Well y'all, we've officially been on the trail for over 90 days now and are still kickin. Currently, we are just outside of Palmerton, PA and are staying with the very hospitable Rothermel family. Starcrunch's mother and father drove all the way from Atlanta, GA just to spend a few days with their daughter and extended the invitation to us as well. They are such a wonderful family, and couldn't have picked a better time to offer us a few days rest. 

Every day is filled with familiar and new challenges alike but both are always met with the freshest perspectives possible. In recent posts we've mentioned a lot of the positive aspects of our trip thus far. As enjoyable as our hike has been and continues to be I wanted to have an update which outlines the work we put in on a daily basis as we clean up the trail. 

First and foremost I'd like to give a shout out to all the hikers and trail workers who help keep America's trails clean. We've met so many people who practice 'leave no trace' ethics while enjoying the outdoors. These encounters provide encouragement when challenged with packing out large amounts of trash. 

It's not every day that we're faced with packing out over 50 pounds of litter, but when we are it helps that there are three of us to share the load. 
Recently we've been finding large loads which require planning to make sure it gets packed out, and that we don't injure ourselves in the process. 

One specific example occurred 3 days ago when we stumbled upon two twin size mattresses 3 feet off the side of the trail. Typically, when we come across large amounts of trash we remove our packs, get out a snack, and sit down to think of the best way to handle it. Upon seeing the mattresses we did just that, and began examining the scale of litter we were about to carry out of the woods. These beds had been sitting for some time (as determined by the amount of black mold on them) and had definitely doubled in weight thanks to the spring rains. There was no way we could safely transport anything else on our backs, and we knew attempting to carry them by hand would only add to our already unpleasant scent-not to mention increase our risk of getting unknown bacteria all over ourselves. Therefor, after about 5 minutes of discussing our options we decided to build a rickshaw out of long branches and carry them 'stretcher style' up the mountain. Luckily, we were only 1.2 miles from the road and had the promise of lunch waiting for us so our spirits were high. Smiles on and stretcher in tow we began our journey up the trail.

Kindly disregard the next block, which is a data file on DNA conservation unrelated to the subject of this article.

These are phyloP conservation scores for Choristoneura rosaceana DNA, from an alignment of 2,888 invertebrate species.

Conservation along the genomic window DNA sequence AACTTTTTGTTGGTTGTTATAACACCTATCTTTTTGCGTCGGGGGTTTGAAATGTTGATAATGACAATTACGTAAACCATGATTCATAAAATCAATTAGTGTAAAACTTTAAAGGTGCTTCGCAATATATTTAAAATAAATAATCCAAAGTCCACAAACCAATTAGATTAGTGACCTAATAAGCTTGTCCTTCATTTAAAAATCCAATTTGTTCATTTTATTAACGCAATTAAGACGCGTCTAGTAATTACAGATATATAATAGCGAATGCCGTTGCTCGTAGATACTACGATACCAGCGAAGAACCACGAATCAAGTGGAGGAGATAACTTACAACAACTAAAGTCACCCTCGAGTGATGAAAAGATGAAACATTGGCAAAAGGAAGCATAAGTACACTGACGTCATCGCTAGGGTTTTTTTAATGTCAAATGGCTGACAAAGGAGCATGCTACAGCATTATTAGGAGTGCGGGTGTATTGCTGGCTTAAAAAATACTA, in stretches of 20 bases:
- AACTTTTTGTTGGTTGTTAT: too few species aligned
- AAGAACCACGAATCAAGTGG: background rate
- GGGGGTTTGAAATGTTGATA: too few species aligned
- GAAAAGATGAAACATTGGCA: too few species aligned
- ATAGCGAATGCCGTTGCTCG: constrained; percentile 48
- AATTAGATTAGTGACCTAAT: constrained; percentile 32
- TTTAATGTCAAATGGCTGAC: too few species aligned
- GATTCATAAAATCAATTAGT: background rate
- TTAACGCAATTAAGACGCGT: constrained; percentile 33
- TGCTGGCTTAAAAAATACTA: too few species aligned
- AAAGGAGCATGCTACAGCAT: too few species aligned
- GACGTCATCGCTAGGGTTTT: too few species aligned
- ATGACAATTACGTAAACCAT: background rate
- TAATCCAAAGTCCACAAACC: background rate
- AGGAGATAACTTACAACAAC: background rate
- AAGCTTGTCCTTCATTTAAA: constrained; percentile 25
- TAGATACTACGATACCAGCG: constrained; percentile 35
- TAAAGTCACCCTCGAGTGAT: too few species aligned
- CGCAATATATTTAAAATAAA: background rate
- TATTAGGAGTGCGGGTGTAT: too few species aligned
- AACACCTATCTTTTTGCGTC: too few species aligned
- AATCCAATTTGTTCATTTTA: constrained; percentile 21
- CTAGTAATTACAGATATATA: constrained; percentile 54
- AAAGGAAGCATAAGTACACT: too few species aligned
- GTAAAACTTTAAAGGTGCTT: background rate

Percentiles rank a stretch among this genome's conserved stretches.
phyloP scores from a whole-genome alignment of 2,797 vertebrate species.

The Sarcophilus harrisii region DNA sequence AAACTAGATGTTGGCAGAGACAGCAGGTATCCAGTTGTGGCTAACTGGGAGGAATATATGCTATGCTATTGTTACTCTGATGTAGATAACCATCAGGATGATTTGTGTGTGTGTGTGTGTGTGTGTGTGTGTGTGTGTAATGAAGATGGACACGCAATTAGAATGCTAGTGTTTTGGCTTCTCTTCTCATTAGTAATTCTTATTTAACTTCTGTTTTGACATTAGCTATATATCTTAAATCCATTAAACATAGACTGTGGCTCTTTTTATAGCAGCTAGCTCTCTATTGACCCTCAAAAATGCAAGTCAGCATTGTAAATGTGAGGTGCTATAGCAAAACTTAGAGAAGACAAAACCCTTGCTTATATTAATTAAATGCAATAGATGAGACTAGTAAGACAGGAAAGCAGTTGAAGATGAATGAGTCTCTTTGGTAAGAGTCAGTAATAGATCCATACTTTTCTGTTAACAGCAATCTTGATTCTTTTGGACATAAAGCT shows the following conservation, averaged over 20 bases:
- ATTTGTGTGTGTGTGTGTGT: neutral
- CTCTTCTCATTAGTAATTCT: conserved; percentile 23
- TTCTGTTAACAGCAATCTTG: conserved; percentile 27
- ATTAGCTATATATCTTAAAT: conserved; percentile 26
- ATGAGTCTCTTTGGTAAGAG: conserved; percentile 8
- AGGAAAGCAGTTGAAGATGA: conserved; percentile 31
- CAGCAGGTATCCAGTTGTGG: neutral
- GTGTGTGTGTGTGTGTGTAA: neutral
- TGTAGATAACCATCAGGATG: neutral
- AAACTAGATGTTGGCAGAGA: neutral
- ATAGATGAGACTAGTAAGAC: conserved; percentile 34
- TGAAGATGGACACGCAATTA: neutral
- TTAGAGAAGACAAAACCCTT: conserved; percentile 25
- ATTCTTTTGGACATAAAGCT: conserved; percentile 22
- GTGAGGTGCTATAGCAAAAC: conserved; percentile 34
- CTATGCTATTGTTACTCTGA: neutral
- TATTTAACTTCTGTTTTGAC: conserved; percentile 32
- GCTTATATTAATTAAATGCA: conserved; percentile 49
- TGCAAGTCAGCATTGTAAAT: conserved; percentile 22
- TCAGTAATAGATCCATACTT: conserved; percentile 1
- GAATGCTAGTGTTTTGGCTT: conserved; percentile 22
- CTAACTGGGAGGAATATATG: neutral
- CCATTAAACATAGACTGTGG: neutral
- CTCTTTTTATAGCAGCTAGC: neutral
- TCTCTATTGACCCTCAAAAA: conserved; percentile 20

Little did we know that the 1.2 mile stretch ahead of us would entail some very technical scrambles as well as a host of smaller trash at our feet. Cap and I communicated very well and maneuvered our way along the precarious trail while Spice picked up over 10 pounds of smaller trash at our feet. After 30 minutes of very careful foot placement and heavy lifting we reached the road. We caught our breath and chugged some water as we marveled at the heap of garbage at our feet. We found a day hiker willing to dispose of the trash we had just collected, and got right back to hiking. 

We're aware that picking up large amounts of garbage along the trail would be unfeasible for a single individual. We only hope that by putting in the work and doing what we can to maintain our trails that we can inspire others to do so as well. 

Once again, I can't thank the trail workers enough for frequently volunteering to keep nature beautiful for others to enjoy. We understand and appreciate the hard work and dedication which goes into a beautiful trail. Also, we want to express again and again our gratitude for the support we receive from people who believe in what we are doing. We simply would not be able to do this without you. Keep following our updates here and checking our social media posts on Facebook, Twitter, and Instagram as we continue to make our way north. As always, stay positive and keep packing it out.

Until next time, 


  1. Good to hear u guys doing good. Rock out, dudes.
    -The Baron

  2. Great pictures, again! Thanks for sharing the details ... they are always interesting.

    Stay strong and keep cleaning!


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